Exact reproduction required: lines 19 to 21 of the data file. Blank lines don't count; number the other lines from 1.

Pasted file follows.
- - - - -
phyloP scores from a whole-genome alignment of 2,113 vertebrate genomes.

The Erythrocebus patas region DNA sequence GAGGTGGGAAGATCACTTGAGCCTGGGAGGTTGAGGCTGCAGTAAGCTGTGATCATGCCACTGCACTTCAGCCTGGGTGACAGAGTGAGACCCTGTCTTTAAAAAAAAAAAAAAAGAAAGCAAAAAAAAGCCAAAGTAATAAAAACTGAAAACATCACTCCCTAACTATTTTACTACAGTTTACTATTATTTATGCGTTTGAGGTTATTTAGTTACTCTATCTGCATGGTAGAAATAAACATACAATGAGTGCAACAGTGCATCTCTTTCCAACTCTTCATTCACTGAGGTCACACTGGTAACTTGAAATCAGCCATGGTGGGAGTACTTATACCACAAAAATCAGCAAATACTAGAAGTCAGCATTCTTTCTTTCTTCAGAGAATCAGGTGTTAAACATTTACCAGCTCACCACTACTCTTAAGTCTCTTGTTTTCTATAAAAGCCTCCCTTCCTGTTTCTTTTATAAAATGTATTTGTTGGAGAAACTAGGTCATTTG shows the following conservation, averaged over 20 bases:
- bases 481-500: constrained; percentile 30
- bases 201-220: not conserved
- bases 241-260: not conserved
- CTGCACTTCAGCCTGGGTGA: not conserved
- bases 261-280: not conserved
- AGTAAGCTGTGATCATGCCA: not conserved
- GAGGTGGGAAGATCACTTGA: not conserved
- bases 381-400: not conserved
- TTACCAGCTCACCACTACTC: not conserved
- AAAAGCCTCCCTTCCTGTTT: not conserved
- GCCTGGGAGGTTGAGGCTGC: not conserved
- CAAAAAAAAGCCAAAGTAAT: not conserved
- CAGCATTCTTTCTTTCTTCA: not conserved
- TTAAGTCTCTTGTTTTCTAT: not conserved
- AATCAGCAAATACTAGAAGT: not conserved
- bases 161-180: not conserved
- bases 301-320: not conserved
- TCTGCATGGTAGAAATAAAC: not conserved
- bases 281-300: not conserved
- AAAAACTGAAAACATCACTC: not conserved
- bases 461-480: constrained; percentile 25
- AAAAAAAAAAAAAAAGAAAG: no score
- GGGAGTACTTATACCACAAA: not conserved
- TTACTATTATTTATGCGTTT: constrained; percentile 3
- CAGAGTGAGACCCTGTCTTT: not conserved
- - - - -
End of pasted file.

- bases 301-320: not conserved
- TCTGCATGGTAGAAATAAAC: not conserved
- bases 281-300: not conserved